So I’m annoyed that my Boston Post-Mortem lecture tomorrow has been postponed due to the forecast snowstorm, so I’m moping about the apartment, thinking about the following:
I just read that the Walker Art Center (one of my favorite places on the planet) has acquired John Baldessari’s 1972 video Baldessari Sings LeWitt. As the Walker tells the story, this video is Baldessari’s riposte to conceptual artist Joseph Kosuth, who had dismissed Baldessari’s “amusing pop paintings” as “not relevant to the discussion” of conceptual art. So Baldessari made this video, in which he sings Sol LeWitt’s 35 Sentences on Conceptual Art to the tune of popular songs, including “The Star-Spangled Banner” and, I think, “Tea for Two.”
He didn’t write the text. He didn’t write the music. He doesn’t perform the results in any compelling interpretation. All he did was pick a text and (unimaginatively) pick some music and (unimaginatively) kind of mash them together.
In short, there’s nothing here that amounts to a great performance, as opposed to really bad music. Even as a performance piece, it’s lazily presented and poorly rehearsed (and please don’t try to assert that rehearsal is somehow irrelevant to performance art). And it doesn’t even enter the conversation of video art; this video is strictly documentation of an event, ignoring the whole set of issues posed by the medium of video.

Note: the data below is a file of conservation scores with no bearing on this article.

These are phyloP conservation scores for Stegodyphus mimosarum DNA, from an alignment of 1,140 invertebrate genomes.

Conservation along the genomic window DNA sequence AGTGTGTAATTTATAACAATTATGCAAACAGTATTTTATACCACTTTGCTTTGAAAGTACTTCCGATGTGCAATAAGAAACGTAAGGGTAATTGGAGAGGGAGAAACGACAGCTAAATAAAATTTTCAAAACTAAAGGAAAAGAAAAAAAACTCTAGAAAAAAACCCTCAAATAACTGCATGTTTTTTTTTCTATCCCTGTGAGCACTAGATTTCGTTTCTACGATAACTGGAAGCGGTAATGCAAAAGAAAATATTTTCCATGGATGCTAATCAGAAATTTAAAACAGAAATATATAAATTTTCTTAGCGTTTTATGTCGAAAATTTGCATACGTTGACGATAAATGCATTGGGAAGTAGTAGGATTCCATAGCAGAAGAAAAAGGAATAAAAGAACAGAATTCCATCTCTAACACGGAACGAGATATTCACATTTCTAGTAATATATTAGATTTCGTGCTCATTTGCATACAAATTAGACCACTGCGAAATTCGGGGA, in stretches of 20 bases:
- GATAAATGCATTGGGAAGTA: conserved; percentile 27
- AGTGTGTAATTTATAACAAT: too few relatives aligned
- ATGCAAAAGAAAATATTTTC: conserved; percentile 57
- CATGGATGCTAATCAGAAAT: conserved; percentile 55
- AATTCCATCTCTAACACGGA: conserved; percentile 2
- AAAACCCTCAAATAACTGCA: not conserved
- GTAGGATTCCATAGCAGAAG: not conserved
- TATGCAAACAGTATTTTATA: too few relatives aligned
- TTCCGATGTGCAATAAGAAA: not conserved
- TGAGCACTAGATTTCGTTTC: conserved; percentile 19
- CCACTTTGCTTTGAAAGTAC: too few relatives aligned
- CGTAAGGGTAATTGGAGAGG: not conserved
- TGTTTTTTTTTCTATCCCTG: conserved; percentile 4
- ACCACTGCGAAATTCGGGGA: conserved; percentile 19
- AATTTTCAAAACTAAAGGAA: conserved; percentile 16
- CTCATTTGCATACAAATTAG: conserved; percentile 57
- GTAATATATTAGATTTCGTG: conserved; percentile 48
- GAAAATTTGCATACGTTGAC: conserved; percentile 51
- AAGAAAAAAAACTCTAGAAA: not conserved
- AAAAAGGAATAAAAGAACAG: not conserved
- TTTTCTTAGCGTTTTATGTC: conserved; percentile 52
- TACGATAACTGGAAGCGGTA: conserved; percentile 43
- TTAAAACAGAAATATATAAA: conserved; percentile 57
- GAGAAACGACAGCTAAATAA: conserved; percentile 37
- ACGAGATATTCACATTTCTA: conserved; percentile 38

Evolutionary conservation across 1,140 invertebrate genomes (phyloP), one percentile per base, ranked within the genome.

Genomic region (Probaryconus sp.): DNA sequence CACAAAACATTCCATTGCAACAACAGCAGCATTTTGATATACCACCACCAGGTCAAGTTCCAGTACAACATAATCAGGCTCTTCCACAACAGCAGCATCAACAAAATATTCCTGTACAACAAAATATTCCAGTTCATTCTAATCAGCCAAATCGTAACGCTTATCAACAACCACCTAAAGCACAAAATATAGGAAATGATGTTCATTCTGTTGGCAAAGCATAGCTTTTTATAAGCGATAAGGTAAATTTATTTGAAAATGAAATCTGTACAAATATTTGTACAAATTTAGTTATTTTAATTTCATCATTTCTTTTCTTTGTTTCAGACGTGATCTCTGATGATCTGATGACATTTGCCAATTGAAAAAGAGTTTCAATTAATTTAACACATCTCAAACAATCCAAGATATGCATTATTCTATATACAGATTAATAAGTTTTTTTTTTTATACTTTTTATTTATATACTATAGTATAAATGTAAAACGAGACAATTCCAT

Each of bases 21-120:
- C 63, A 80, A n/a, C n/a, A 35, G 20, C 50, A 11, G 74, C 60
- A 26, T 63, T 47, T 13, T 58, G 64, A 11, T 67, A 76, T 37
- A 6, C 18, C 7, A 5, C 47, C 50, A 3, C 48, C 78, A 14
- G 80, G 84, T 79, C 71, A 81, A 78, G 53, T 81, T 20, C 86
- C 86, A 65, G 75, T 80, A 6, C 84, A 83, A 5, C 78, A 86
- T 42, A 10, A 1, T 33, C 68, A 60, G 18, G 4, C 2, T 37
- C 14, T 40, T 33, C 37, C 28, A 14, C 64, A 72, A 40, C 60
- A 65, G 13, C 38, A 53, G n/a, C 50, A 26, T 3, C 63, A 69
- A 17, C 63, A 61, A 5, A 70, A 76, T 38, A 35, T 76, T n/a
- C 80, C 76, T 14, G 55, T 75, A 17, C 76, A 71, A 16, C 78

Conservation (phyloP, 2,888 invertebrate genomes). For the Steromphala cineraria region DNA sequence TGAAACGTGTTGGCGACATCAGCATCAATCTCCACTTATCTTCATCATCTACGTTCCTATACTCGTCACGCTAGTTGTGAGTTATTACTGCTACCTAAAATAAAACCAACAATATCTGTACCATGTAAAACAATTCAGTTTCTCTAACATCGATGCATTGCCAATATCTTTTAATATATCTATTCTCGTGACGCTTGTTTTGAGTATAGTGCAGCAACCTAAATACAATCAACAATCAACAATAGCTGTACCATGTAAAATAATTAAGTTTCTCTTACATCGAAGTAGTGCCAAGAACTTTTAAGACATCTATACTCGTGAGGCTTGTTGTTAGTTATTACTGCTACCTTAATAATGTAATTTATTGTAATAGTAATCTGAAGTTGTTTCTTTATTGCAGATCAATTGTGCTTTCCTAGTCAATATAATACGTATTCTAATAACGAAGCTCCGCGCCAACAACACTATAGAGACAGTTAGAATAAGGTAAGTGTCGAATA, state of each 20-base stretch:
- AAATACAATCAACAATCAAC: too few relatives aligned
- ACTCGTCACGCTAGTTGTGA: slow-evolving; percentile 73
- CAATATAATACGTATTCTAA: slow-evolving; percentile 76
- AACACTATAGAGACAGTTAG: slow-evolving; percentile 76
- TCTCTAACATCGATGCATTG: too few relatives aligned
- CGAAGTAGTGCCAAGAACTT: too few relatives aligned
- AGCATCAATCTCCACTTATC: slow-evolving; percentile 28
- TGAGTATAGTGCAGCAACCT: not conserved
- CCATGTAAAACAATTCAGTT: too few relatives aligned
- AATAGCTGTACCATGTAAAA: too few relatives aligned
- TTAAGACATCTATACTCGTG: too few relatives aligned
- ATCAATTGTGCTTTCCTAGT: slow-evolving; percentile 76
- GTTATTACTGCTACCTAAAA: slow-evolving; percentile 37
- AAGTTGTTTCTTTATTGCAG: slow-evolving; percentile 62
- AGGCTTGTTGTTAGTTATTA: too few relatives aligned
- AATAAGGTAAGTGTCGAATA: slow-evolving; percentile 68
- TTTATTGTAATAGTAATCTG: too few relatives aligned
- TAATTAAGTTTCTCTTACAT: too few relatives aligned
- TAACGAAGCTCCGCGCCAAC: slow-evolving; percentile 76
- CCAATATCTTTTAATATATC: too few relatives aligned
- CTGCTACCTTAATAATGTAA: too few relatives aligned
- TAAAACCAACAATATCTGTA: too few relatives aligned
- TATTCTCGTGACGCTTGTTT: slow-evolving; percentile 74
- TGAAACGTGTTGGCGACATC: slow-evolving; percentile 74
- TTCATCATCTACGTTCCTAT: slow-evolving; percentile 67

What advocates of this work completely miss is that the notable “meta-conceptual exercise” Baldessari performs here is nothing more profound than what every composer must consider when setting a text to music. Why do you choose a certain text? What is the text about? How can you support (or subvert) that meaning in sound? To take this idea to its logical terminus is to raise a whole bunch of issues Baldessari completely skirts by lazily appropriating popular tunes (and of course ignoring that appropriation in music has its own rich history and another whole set of issues; see Luciano Berio’s Sinfonia, also Charles Ives, Frederic Rzewski, Peter Maxwell Davies…).
This piece exemplifies what I think is one of the major fallacies of art discourse in the past 50 years or so, which is the idea that sound represents some uncharted new territory for artists to transform into arable aesthetic soil. This attitude seems pervasive, and it strikes me as ignorant and condescending, since there are artists who have in fact been tilling the field of sound since the beginning of recorded history, and those artists are called musicians.